Meritage Homes of Nevada V. FDIC

Summarized by:

  • Court: 9th Circuit Court of Appeals Archives
  • Area(s) of Law: Consumer Credit
  • Date Filed: 04-15-2014
  • Case #: 12-15663
  • Judge(s)/Court Below: Circuit Judge Wallace for the Court; Circuit Court Judges McKeown and Gould
  • Full Text Opinion

The Federal Deposit Insurance Corporation may satisfy judgments against it with receiver's certificates as opposed to cash.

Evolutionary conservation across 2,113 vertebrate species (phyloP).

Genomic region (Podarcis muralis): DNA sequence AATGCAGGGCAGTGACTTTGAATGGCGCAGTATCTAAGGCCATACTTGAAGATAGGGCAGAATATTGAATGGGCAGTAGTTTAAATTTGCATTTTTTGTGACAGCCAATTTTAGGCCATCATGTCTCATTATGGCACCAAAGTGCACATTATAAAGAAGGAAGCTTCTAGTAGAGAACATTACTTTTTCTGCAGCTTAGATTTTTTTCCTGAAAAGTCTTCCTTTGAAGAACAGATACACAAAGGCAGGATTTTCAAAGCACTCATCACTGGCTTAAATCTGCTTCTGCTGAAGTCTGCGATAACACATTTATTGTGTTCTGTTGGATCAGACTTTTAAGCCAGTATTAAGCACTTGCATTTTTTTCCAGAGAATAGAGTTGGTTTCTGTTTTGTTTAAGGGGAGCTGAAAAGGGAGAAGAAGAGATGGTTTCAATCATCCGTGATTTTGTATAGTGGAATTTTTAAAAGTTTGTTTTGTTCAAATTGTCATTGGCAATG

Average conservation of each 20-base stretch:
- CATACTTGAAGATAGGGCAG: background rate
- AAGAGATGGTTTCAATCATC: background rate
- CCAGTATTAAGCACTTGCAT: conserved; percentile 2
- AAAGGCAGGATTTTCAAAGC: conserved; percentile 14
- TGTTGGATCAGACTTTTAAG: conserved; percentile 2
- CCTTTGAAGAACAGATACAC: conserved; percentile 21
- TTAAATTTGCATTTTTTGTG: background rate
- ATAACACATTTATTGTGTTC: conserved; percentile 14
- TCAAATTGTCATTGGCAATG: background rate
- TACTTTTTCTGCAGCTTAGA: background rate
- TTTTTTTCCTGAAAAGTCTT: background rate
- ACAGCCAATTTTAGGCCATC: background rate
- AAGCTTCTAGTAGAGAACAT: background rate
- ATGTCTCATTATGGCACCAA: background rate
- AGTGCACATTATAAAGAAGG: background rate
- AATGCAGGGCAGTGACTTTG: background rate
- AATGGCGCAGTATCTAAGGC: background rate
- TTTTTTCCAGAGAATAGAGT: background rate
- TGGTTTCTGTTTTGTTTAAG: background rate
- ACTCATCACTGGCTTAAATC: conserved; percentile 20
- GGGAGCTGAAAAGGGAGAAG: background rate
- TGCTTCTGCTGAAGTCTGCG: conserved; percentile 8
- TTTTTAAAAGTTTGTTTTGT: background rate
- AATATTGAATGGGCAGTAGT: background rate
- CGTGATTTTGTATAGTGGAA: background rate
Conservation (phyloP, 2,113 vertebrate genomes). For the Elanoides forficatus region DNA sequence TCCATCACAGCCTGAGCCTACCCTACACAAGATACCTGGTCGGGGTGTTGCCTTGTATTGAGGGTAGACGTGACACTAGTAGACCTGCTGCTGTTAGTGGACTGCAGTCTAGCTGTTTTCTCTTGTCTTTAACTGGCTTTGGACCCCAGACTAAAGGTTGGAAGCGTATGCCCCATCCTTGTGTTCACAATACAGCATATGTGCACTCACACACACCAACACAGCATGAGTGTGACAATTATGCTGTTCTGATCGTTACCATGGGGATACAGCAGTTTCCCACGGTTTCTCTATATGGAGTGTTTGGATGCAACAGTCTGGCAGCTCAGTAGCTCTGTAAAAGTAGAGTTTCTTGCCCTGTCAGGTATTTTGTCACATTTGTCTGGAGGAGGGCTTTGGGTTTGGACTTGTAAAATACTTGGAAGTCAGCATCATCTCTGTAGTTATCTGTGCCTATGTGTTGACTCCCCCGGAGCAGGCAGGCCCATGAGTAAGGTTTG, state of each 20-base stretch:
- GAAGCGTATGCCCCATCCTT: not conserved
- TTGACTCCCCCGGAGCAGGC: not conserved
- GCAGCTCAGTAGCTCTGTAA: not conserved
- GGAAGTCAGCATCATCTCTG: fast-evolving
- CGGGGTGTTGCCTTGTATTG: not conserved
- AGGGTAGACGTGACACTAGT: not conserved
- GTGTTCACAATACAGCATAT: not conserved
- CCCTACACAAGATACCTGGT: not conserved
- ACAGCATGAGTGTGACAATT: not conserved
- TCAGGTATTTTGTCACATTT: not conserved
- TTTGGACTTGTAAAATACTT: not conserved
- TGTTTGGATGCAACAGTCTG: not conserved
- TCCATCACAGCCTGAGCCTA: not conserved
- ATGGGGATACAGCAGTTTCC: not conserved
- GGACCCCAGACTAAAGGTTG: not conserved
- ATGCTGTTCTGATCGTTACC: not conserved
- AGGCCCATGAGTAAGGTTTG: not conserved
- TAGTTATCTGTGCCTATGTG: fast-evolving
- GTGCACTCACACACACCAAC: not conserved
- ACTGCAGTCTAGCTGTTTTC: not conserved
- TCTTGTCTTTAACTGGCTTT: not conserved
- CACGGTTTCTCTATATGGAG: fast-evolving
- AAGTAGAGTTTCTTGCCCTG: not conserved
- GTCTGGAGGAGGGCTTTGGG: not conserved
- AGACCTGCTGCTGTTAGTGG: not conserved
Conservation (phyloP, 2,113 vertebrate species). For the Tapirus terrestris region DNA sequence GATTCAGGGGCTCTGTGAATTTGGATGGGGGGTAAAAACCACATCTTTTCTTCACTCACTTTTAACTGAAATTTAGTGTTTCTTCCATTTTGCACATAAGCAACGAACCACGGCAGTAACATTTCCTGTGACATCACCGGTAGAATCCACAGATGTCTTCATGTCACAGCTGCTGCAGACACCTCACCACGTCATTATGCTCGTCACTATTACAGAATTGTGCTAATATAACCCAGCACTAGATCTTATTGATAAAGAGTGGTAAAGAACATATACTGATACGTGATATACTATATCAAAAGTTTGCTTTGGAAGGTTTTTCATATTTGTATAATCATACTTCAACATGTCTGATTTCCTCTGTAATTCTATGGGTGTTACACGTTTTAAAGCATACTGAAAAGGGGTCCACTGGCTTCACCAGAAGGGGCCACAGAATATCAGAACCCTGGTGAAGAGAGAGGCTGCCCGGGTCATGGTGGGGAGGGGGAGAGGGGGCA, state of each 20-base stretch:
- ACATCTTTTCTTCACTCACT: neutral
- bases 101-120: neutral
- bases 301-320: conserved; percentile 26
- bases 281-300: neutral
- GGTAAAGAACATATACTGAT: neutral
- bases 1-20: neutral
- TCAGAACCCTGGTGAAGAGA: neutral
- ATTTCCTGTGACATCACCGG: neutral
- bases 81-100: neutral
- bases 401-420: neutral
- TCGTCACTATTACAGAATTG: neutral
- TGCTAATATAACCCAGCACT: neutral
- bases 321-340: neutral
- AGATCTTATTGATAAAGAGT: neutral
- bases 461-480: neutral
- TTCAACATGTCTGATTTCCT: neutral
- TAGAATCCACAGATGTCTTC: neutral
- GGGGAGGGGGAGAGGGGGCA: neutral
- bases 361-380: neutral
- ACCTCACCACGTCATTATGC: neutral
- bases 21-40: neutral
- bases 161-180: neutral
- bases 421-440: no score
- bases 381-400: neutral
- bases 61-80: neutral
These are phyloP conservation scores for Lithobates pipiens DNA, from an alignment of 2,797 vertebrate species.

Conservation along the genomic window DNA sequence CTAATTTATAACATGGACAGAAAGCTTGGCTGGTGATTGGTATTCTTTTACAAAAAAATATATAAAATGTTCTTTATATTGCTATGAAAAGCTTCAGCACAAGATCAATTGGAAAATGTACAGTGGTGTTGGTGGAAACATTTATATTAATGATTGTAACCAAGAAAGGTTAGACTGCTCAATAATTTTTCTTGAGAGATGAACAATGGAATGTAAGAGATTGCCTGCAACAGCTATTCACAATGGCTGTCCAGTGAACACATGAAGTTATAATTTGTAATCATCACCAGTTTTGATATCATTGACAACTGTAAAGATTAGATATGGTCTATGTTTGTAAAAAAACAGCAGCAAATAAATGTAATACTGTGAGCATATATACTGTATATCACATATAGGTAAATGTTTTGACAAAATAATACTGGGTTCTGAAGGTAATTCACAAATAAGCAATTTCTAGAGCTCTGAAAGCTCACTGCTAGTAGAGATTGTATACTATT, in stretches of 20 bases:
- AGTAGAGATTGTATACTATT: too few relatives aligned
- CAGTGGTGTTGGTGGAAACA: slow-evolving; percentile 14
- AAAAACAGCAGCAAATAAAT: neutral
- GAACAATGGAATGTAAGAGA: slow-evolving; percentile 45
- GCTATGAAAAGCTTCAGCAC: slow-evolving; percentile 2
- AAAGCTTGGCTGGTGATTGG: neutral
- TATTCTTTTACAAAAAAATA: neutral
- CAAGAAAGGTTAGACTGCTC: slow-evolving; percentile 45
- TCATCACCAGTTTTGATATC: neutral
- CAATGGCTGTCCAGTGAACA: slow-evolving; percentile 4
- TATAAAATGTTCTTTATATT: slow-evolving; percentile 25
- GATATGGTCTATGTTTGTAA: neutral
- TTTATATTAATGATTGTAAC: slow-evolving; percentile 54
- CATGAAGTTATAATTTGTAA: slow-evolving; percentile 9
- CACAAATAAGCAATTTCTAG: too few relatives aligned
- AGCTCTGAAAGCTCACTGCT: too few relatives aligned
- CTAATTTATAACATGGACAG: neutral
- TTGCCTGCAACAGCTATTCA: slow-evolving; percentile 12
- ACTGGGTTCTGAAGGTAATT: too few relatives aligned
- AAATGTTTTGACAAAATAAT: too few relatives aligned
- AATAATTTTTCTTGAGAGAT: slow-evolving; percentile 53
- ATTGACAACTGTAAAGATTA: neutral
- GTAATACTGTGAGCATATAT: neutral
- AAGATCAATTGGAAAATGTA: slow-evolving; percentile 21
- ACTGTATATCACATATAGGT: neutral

Appellant Meritage Homes of Nevada, Inc. (“Meritage”) filed suit against the Federal Deposit Insurance Corporation (“FDIC”) claiming that the FDIC has been unjustly enriched as a result of the non-payment of a debt that FDIC was liable to Meritage for. The district court ruled in favor of Meritage and ordered the FDIC to pay Meritage $436, 357.12. The FDIC complied by sending a receiver’s certificate in the appropriate amount of the judgment to Meritage, and also filed a Satisfaction of Judgment with the district court. Meritage responded by filing a motion to strike the Satisfaction of Judgment to impose payment in cash for FDIC’s liability. The district court found that the receiver’s certificate satisfied the judgment and denied the motion to Strike. On appeal, the Ninth Circuit observed that the legal basis for Meritage’s motion to strike is unclear and appears to be an attempt to amend the judgment. The standard of review for amending a judgment is abuse of discretion, which is the standard that the panel employs. In determining whether the district court abused its discretion, in finding that the receiver’s certificate satisfied the judgment against FDIC, the panel used a two-part test. The first prong of the test requires a determination of whether the lower court identified the correct legal rule to apply to the relief requested. The panel concluded that the trial court in concluding that a party with a money judgment against the FDIC may be paid with receivers certificates instead of cash, employed the correct rule. The Second prong of the test requires an examination of the lower court’s application of legal standards to determine if they acted illogically, or without support of proper inferences from the record. The Court held that the lower court did not act illogically or without support and therefore did not abuse its discretion. AFFIRMED.

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